Then the U.S. Department of Justice dropped a bombshell on the law firm world. In January, Bloomberg reported that the DOJ sought emails from Sullivan & Cromwell and Slaughters to investigate whether, during the first Standard Chartered investigation, the firms improperly counseled the bank to withhold information relevant to certain Iran sanctions offenses. The firms have not been accused of wrongdoing, and they didn’t respond to a request for comment.

It should be noted that, unlike Promontory, the firms are not reportedly under investigation for soft-pedaling their reports. That wouldn’t necessarily be an offense anyway. In contrast to accountants or regulatory consultants, lawyers do not have an ethical obligation to be objective. “The internal investigator’s role is to be a zealous advocate for the client,” says legal ethicist Bruce Green of Fordham Law School. “They’re not deputies or junior FBI agents.”

At the same time, if a law firm gives faulty advice to a regulated entity on its disclosure obligations, it may be liable for incompetence; and if it does so with venal intent, it may be prosecuted for aiding and abetting fraud.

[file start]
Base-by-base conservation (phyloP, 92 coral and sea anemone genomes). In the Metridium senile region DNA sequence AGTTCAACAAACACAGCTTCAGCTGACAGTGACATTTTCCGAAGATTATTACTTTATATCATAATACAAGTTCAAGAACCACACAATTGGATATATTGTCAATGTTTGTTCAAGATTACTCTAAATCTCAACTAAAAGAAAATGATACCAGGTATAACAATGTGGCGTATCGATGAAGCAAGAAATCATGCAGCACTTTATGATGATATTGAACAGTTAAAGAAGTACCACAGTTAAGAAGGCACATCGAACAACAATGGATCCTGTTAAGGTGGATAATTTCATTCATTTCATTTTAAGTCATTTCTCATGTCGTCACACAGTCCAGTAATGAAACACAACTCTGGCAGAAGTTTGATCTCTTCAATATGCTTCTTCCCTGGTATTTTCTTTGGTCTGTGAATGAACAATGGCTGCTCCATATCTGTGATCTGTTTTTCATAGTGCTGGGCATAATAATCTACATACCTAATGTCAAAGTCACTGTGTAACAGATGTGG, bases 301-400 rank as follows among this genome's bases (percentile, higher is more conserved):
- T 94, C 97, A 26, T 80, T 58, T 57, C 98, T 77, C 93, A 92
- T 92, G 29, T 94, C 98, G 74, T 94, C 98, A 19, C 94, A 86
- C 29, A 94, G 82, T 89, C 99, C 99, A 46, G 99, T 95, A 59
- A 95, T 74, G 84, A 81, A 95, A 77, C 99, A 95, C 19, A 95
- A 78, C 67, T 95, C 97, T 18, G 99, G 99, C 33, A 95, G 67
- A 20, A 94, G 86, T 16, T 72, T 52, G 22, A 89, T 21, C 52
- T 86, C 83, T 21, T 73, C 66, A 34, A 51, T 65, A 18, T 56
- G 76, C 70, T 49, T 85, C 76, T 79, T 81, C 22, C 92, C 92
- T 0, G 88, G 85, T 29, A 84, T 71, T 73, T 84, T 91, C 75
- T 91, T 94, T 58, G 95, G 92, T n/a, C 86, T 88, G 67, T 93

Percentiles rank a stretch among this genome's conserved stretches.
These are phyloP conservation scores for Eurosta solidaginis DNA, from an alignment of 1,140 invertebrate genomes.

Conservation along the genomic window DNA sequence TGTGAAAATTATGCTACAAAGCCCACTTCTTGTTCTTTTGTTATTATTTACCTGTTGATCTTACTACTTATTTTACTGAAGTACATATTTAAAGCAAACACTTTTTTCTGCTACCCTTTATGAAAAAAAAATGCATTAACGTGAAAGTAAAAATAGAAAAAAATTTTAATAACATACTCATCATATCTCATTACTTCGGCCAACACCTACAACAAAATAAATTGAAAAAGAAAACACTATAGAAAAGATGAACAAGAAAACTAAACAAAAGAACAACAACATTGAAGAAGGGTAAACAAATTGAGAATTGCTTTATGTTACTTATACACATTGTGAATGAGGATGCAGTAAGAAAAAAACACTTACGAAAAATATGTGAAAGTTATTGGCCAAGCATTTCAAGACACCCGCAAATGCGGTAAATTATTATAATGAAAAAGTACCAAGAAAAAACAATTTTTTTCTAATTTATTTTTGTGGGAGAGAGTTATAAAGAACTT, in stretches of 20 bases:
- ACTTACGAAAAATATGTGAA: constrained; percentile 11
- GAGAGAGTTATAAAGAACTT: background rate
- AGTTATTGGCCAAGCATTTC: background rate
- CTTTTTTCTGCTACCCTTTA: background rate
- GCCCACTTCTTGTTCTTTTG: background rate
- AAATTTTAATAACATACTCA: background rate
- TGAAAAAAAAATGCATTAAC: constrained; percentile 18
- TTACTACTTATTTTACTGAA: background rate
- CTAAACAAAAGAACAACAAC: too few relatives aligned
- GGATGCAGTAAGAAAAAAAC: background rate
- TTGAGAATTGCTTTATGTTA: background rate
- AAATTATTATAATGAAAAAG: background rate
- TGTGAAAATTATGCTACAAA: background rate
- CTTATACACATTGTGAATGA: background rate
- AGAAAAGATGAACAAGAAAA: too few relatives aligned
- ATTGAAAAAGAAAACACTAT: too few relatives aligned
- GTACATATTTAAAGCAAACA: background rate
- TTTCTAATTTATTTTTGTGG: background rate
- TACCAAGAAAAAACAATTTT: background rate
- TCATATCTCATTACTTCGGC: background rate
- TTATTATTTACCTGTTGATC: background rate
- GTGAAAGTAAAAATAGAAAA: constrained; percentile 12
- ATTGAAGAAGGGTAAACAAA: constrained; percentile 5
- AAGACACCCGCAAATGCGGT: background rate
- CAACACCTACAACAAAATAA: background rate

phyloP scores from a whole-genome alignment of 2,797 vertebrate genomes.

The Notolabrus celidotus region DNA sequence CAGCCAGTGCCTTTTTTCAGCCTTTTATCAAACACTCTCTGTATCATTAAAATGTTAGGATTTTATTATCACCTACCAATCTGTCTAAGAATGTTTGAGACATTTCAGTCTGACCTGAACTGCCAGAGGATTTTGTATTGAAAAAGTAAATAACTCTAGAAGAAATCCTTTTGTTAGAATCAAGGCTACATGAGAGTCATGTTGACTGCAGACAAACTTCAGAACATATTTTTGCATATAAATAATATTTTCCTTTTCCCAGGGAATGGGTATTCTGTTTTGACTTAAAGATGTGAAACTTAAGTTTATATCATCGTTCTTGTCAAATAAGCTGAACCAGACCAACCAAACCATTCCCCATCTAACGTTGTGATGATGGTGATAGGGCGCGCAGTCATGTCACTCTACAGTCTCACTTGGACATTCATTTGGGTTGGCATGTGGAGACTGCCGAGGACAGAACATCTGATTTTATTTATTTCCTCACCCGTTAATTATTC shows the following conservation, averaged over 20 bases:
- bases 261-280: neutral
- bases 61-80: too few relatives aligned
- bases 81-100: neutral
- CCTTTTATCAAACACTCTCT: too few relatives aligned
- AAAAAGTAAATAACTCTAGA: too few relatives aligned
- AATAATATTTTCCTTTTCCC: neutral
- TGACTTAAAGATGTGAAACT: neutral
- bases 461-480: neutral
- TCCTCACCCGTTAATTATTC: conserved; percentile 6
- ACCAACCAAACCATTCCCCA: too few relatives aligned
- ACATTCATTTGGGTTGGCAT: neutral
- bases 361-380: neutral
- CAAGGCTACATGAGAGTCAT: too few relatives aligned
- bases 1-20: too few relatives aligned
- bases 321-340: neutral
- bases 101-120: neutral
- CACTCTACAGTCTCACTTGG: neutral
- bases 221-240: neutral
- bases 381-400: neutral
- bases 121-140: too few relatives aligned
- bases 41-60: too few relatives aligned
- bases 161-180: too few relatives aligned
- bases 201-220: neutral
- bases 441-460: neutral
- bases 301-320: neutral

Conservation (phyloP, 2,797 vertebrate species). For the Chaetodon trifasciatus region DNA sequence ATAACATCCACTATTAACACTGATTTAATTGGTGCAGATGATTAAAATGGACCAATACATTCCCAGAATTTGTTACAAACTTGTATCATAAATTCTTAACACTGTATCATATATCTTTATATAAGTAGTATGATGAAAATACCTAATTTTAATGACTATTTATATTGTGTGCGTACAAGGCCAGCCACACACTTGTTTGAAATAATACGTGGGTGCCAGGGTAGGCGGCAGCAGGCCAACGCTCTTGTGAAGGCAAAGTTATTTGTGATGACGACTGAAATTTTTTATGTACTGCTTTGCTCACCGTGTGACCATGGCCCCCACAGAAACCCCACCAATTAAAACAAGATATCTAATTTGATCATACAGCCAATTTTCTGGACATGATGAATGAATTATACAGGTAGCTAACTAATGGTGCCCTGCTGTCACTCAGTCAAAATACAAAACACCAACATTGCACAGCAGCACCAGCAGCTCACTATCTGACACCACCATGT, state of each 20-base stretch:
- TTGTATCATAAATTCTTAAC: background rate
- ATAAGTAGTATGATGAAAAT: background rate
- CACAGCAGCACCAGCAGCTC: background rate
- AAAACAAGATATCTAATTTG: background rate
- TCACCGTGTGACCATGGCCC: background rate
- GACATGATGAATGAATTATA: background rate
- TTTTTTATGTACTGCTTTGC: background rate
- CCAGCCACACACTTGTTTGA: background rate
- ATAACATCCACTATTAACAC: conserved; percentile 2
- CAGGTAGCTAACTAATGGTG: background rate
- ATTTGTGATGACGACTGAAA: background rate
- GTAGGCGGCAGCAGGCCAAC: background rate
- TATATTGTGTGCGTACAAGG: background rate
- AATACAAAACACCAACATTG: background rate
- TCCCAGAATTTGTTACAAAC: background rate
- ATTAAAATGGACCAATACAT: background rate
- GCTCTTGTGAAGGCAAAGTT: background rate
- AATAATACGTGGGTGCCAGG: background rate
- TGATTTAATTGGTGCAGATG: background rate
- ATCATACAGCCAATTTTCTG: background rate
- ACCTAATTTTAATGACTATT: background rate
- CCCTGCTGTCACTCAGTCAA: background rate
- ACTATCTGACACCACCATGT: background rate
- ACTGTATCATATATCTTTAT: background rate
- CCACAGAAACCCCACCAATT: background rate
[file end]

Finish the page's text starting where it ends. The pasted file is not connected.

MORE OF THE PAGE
The facts here are unknown, and lawyers of towering accomplishment deserve a very strong benefit of doubt. But in merely opening the probe, the DOJ was sending a shot across the bow of investigative counsel, to remind them that—in practice—they serve two masters. Though lawyers owe professional duties only to their clients, their value to clients in this space (and their referrals) depends on their reputation as people the regulators can trust.

Historically, the two most controversial law firm investigations were conducted by Vinson & Elkins for Enron in 2001; and by Simpson, Thacher & Bartlett for Global Crossing in 2002. Each firm downplayed the accounting improprieties that ultimately led to the company’s collapse. V&E’s report was derided as a “whitewash” at the Enron trial. Simpson Thacher’s was condemned as inadequate in a follow-up report commissioned by Global Crossing’s board.